Delicious Hungarian sweets: from the strudels to the poppy seed roll

Hungarians have a really sweet tooth. As a result, the country is known for many delicious, unique sweets worth trying.

If you visit Hungary, maybe you also heard about the Hungarian gastronomy, where paprika powder, sausage, and onion are essential. But not just the main courses are worth trying, but the desserts.

Delicious Hungarian sweets: from the strudels to the poppy seed roll

Hungarians have a really sweet tooth. As a result, the country is known for many delicious, unique sweets worth trying.

In the middle of Europe, you can find a variety of sweets, the poppy seed or walnut rolls, usually made during the winter period, the delicious zserbo, the tasty strudels or the unique chimney cake, that can be ordered in many flavours.

The strudels

Budapest has many faces; it is worth visiting every year. After a nice walk next to the Danube River, where you can check the Szechenyi Chain bridge, the Deak square, and you just want to try out something really special, then go visit the First Strudel House of Pest Café and Restaurant on Október 6 street. It has a lovely building built in 1812, and you can taste the Hungarian fish soup, the goulash, and even the strudels and other cakes there. And if you fulfil your gastronomy curiosity, you can continue the city walk, because not so far there is the magnificent Saint Stephen’s Basilica.

Strudels have many flavours, sweet cottage cheese, cherry, apple, plum, apricot, poppyseed, cabbage, meat, cheese, chestnut… you name it. The flavours can be mixed, like the poppyseed with the cherry or the cottage cheese with the apricot – each is delicious, no matter your choice. And believe me, it is a hard choice.

Chimney cake

In downtown Budapest, many chimney cake sellers are on the street. They are so good that sometimes you have to wait in line till you get your Hungarian sweet – but it is always worth waiting for it. The chimney cakes have unique appearance (well, they resemble a chimney, that is where the name comes from). It is traditionally sweet in Transylvania amongst the Székely people, which was once part of Hungary.

Watching how the chimney cake maker is doing the process is also satisfying. The cakes are baked on a log and rotated over coals. But first of all, the dessert maker sprinkles it with sugar and some spice, usually with cinnamon, shredded coconut, vanilla, walnut or cocoa, but nowadays, there are many flavours. If you are near Deák Ferenc square and want to go via Andrássy street to Heroes square, you will indeed find some chimney makers.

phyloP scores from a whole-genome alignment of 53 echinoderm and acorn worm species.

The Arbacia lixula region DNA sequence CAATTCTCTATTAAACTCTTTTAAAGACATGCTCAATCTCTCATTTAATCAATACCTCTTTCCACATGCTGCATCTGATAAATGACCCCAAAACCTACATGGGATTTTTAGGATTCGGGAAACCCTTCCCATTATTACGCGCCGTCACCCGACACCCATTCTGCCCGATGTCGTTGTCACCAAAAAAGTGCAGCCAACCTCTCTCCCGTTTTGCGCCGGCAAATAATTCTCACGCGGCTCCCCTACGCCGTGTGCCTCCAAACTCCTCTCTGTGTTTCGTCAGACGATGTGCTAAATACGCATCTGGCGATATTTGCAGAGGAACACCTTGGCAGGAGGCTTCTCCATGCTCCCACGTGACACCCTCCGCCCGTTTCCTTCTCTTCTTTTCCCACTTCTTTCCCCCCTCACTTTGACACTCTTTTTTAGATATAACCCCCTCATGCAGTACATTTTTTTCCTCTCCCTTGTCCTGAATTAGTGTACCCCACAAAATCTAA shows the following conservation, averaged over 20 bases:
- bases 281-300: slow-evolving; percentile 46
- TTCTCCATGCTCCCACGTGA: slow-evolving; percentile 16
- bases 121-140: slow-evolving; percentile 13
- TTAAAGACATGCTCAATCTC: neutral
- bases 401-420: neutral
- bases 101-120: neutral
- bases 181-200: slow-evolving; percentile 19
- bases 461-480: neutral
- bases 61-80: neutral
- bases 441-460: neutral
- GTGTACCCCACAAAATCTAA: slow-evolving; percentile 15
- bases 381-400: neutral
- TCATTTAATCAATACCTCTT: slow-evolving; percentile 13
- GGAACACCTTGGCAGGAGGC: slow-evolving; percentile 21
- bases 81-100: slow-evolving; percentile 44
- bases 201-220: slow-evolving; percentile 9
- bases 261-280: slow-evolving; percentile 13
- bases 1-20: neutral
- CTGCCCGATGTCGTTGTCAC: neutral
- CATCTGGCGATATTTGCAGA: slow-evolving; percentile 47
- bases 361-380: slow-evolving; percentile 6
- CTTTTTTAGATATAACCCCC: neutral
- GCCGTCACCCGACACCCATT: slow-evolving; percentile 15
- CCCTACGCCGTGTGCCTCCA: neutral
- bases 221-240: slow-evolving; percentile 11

Dobosh Torte or dobostorta

The Hungarian dobostorta is a sponge cake with seven layers filled with chocolate. The cake was first made in 1884-85. The inventor and pastry cook, Dobos C. József, invented this delicious cake because he wanted a dessert that could hold its shape and form and be eaten and enjoyed for a long time, even with the slightly outdated cooling techniques of the time.

Luckily, you can find this in many places during your tour in Budapest, but one of the oldest and most acknowledged confectionery is in the Buda Castle district. That one is the Ruszwurm pastry. Just imagine sitting in the old, historic building where the Schwabl Ferenc pastry maker opened a “sweet restaurant” in 1827. Eat a slice of Dobos cake, enjoy a cup of coffee, and then look around the beautiful castle district, where the Fisherman’s Bastion, the Matthias Church and the Sandor palace are located. What a nice trip!


Also, the Ruszwurm pastry is a place where it is worth trying out the walnutty Eszterházy cake. The characteristic, nutty delicacy decorated with a fancy pattern was first made in the XIX century. However, we can only guess about the creator; some people said it should be Franz Sacher, the well-known pastry maker who served in the Esterházy’s court. There is still a debate if the real Esterhazy cake has 4 or 5 layers, but the cake is fantastic.

After that, you should definitely go for a nice walk and marvel at the panorama of Buda Castle. You can even see from there the Parliament, the Saint Stephen’s Basilica. Or, if you want to discover a new area, go to Szamos cafe in Vörösmarty square, and explore the Budapest downtown!


Zserbó is also a delicious Hungarian sweet usually served during celebrations, like Christmas or Easter. Luckily you can try it out at Gerbeaud Coffeehouse and Pastry, located to the well-known Vöröstmarty-square. The pastry shop was opened in 1858, and it has been operating since then.

This little cake has crumbly dough; the layers are filled with apricot jam and ground walnuts, and the top is covered with a layer of chocolate. The origin is still not clear. Some people said that a pastry master from Switzerland made the first one at the end of the XIX. century, but others said it was invented after the first world war. Anyway, everyone loves this small but delicious cake.

Bejgli – walnut or poppy seed roll

Another sweet that is usually made during Christmas evening. The bejgli or pastry roll has two traditionally filling: walnut and poppy seed. According to popular belief, walnuts should be eaten against spoilage, and poppies bring abundance to the house. Nowadays they have many flavours, like chestnut, cottage cheese and raisins, cocoa, poppy seed mixed with cherry jam, and so on.

Usually, you can find it in the winter period, when the wonderful Christmas markets open in Budapest. The most popular one is located just in front of Saint Stephen’s Basilica, there is an enormous, sparkling tree, and you can also watch the light show on the Basilica wall. But Vörösmarty square is also a place worth visiting during this period because you can find amazingly good food there too.

If you want to visit Budapest, don’t hesitate to contact me! Let’s explore the city together.